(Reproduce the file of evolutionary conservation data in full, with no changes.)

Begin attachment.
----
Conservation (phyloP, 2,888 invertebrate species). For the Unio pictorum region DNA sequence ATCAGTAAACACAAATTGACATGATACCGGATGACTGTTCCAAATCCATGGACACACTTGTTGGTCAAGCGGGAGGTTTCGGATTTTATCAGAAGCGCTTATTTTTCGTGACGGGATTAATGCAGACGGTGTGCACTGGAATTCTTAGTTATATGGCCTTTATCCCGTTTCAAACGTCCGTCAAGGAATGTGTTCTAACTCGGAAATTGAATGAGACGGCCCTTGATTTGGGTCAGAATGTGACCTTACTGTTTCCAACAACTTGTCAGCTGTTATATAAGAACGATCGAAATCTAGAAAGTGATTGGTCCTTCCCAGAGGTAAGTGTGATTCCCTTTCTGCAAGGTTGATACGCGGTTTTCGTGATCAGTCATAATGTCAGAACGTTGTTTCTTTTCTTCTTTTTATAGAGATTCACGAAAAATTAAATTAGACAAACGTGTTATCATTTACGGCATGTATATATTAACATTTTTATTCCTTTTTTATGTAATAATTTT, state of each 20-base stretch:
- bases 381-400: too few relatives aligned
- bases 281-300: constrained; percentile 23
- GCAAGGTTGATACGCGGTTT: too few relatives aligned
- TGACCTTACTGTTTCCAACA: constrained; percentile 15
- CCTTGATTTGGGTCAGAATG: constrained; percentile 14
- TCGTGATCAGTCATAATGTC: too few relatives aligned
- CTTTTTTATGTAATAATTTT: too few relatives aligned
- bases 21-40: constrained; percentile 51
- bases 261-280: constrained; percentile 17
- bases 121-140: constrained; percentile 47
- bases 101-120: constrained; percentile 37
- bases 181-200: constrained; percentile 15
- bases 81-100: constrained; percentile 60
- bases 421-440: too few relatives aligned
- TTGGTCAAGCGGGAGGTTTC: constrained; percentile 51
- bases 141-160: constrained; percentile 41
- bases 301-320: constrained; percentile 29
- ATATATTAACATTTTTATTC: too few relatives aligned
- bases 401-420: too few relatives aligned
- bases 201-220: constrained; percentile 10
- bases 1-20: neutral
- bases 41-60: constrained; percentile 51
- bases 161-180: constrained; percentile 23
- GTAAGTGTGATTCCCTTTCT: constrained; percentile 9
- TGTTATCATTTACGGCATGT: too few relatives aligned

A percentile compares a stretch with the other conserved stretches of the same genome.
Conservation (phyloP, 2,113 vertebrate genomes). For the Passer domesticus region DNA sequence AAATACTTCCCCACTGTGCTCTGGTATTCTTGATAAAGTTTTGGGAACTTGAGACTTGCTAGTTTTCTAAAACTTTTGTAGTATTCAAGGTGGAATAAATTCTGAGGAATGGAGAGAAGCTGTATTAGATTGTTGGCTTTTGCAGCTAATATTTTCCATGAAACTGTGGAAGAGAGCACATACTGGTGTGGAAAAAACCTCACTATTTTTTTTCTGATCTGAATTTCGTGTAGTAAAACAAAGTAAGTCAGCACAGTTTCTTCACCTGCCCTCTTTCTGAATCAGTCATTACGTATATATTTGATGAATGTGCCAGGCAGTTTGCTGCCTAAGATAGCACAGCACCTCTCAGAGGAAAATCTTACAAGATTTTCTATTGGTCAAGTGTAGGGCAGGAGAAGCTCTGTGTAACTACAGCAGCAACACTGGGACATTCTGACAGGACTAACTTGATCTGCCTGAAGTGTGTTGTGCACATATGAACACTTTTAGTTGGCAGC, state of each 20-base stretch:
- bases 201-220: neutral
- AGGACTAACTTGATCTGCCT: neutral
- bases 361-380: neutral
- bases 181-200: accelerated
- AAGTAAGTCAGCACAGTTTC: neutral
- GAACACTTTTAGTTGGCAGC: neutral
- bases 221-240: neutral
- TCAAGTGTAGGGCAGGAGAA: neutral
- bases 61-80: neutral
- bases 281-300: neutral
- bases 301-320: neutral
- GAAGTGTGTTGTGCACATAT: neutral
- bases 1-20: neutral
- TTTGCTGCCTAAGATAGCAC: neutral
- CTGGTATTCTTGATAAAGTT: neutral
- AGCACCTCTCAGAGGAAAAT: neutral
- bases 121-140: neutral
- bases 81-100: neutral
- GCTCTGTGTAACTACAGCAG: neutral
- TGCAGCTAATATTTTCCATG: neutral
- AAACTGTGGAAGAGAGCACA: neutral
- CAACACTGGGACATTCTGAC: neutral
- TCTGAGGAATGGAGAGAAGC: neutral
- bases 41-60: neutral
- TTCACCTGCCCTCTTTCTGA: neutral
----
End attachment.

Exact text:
Conservation (phyloP, 2,888 invertebrate species). For the Unio pictorum region DNA sequence ATCAGTAAACACAAATTGACATGATACCGGATGACTGTTCCAAATCCATGGACACACTTGTTGGTCAAGCGGGAGGTTTCGGATTTTATCAGAAGCGCTTATTTTTCGTGACGGGATTAATGCAGACGGTGTGCACTGGAATTCTTAGTTATATGGCCTTTATCCCGTTTCAAACGTCCGTCAAGGAATGTGTTCTAACTCGGAAATTGAATGAGACGGCCCTTGATTTGGGTCAGAATGTGACCTTACTGTTTCCAACAACTTGTCAGCTGTTATATAAGAACGATCGAAATCTAGAAAGTGATTGGTCCTTCCCAGAGGTAAGTGTGATTCCCTTTCTGCAAGGTTGATACGCGGTTTTCGTGATCAGTCATAATGTCAGAACGTTGTTTCTTTTCTTCTTTTTATAGAGATTCACGAAAAATTAAATTAGACAAACGTGTTATCATTTACGGCATGTATATATTAACATTTTTATTCCTTTTTTATGTAATAATTTT, state of each 20-base stretch:
- bases 381-400: too few relatives aligned
- bases 281-300: constrained; percentile 23
- GCAAGGTTGATACGCGGTTT: too few relatives aligned
- TGACCTTACTGTTTCCAACA: constrained; percentile 15
- CCTTGATTTGGGTCAGAATG: constrained; percentile 14
- TCGTGATCAGTCATAATGTC: too few relatives aligned
- CTTTTTTATGTAATAATTTT: too few relatives aligned
- bases 21-40: constrained; percentile 51
- bases 261-280: constrained; percentile 17
- bases 121-140: constrained; percentile 47
- bases 101-120: constrained; percentile 37
- bases 181-200: constrained; percentile 15
- bases 81-100: constrained; percentile 60
- bases 421-440: too few relatives aligned
- TTGGTCAAGCGGGAGGTTTC: constrained; percentile 51
- bases 141-160: constrained; percentile 41
- bases 301-320: constrained; percentile 29
- ATATATTAACATTTTTATTC: too few relatives aligned
- bases 401-420: too few relatives aligned
- bases 201-220: constrained; percentile 10
- bases 1-20: neutral
- bases 41-60: constrained; percentile 51
- bases 161-180: constrained; percentile 23
- GTAAGTGTGATTCCCTTTCT: constrained; percentile 9
- TGTTATCATTTACGGCATGT: too few relatives aligned

A percentile compares a stretch with the other conserved stretches of the same genome.
Conservation (phyloP, 2,113 vertebrate genomes). For the Passer domesticus region DNA sequence AAATACTTCCCCACTGTGCTCTGGTATTCTTGATAAAGTTTTGGGAACTTGAGACTTGCTAGTTTTCTAAAACTTTTGTAGTATTCAAGGTGGAATAAATTCTGAGGAATGGAGAGAAGCTGTATTAGATTGTTGGCTTTTGCAGCTAATATTTTCCATGAAACTGTGGAAGAGAGCACATACTGGTGTGGAAAAAACCTCACTATTTTTTTTCTGATCTGAATTTCGTGTAGTAAAACAAAGTAAGTCAGCACAGTTTCTTCACCTGCCCTCTTTCTGAATCAGTCATTACGTATATATTTGATGAATGTGCCAGGCAGTTTGCTGCCTAAGATAGCACAGCACCTCTCAGAGGAAAATCTTACAAGATTTTCTATTGGTCAAGTGTAGGGCAGGAGAAGCTCTGTGTAACTACAGCAGCAACACTGGGACATTCTGACAGGACTAACTTGATCTGCCTGAAGTGTGTTGTGCACATATGAACACTTTTAGTTGGCAGC, state of each 20-base stretch:
- bases 201-220: neutral
- AGGACTAACTTGATCTGCCT: neutral
- bases 361-380: neutral
- bases 181-200: accelerated
- AAGTAAGTCAGCACAGTTTC: neutral
- GAACACTTTTAGTTGGCAGC: neutral
- bases 221-240: neutral
- TCAAGTGTAGGGCAGGAGAA: neutral
- bases 61-80: neutral
- bases 281-300: neutral
- bases 301-320: neutral
- GAAGTGTGTTGTGCACATAT: neutral
- bases 1-20: neutral
- TTTGCTGCCTAAGATAGCAC: neutral
- CTGGTATTCTTGATAAAGTT: neutral
- AGCACCTCTCAGAGGAAAAT: neutral
- bases 121-140: neutral
- bases 81-100: neutral
- GCTCTGTGTAACTACAGCAG: neutral
- TGCAGCTAATATTTTCCATG: neutral
- AAACTGTGGAAGAGAGCACA: neutral
- CAACACTGGGACATTCTGAC: neutral
- TCTGAGGAATGGAGAGAAGC: neutral
- bases 41-60: neutral
- TTCACCTGCCCTCTTTCTGA: neutral